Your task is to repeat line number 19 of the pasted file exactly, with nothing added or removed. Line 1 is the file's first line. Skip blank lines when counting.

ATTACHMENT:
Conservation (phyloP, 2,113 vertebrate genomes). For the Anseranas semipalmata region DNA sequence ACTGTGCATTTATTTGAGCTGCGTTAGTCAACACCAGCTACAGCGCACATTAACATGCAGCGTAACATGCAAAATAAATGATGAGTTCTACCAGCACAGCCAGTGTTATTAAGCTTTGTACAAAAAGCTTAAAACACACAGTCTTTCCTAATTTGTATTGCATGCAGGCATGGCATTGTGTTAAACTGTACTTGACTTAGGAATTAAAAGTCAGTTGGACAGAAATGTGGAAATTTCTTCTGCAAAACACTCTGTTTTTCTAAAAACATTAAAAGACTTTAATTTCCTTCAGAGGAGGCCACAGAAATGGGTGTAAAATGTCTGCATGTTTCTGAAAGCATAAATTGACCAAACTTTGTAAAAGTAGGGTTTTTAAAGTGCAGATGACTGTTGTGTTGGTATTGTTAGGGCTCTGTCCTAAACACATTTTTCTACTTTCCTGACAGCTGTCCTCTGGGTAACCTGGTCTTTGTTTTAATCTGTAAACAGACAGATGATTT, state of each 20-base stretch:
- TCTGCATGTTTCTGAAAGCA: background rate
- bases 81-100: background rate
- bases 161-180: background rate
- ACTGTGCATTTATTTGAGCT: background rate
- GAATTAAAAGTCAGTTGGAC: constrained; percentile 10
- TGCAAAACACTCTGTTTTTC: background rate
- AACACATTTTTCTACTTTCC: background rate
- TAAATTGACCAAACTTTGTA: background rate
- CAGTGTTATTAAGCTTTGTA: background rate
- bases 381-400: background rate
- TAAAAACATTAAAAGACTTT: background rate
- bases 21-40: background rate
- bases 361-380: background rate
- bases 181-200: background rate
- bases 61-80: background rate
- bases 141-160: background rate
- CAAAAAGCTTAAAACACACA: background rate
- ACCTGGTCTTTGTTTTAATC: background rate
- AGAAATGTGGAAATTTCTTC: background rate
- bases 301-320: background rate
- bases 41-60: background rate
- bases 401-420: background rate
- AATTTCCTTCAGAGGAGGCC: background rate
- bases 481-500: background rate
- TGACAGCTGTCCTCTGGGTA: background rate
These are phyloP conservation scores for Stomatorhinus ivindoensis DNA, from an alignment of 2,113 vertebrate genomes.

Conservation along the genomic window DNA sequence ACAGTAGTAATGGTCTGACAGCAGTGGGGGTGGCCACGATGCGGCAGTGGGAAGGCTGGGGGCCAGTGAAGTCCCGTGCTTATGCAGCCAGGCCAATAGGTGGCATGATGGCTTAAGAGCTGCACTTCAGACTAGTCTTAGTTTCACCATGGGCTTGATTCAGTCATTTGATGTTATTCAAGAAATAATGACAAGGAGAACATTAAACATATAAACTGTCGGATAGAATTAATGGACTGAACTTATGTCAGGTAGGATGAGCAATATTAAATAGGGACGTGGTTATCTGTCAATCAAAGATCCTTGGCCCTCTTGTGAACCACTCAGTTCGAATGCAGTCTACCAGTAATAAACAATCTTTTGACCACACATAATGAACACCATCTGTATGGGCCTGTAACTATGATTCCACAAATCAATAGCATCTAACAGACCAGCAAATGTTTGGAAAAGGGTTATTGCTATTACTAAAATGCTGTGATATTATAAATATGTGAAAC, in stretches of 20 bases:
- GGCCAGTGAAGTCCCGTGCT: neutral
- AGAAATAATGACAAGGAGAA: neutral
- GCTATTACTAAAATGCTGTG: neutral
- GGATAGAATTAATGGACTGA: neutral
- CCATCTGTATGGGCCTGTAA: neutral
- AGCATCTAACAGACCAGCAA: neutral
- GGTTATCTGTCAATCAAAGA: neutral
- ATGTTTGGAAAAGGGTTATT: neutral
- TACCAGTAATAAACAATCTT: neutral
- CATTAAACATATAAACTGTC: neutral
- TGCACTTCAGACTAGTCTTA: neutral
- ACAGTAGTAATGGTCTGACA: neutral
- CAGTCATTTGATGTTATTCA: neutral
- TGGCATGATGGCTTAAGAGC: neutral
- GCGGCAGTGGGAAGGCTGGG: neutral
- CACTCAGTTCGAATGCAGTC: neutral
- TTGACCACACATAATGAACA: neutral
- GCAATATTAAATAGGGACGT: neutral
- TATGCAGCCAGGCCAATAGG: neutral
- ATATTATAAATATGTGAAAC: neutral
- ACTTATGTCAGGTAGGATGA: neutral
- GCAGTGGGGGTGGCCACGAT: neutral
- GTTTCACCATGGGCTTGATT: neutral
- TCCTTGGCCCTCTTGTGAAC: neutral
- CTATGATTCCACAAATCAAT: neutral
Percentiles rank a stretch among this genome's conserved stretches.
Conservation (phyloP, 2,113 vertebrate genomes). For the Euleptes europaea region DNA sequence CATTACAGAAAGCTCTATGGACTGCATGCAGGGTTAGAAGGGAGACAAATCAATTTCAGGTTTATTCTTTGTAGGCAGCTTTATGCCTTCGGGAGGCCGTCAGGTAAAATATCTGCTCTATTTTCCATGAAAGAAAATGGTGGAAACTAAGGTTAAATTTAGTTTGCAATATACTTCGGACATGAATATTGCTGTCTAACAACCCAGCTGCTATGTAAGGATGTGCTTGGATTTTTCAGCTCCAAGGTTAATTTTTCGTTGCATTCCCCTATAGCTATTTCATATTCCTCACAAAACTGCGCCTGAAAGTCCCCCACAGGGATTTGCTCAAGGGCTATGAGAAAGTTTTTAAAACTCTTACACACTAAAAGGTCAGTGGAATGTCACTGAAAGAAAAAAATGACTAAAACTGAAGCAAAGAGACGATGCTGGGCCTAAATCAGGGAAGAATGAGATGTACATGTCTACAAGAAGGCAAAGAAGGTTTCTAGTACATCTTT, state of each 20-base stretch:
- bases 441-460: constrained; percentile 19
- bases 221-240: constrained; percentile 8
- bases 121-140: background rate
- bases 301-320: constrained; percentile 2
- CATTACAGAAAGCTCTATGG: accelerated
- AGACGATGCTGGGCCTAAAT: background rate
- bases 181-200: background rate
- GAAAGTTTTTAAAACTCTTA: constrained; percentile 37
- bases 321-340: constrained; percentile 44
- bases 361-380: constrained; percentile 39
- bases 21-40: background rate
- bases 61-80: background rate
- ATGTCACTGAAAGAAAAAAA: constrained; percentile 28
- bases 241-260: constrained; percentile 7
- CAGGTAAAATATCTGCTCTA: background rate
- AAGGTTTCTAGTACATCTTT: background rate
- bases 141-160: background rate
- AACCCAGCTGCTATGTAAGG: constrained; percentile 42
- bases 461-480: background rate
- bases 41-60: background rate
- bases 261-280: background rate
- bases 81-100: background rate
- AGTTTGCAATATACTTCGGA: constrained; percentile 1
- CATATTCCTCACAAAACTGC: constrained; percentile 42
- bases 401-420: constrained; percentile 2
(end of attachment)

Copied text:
- ACCTGGTCTTTGTTTTAATC: background rate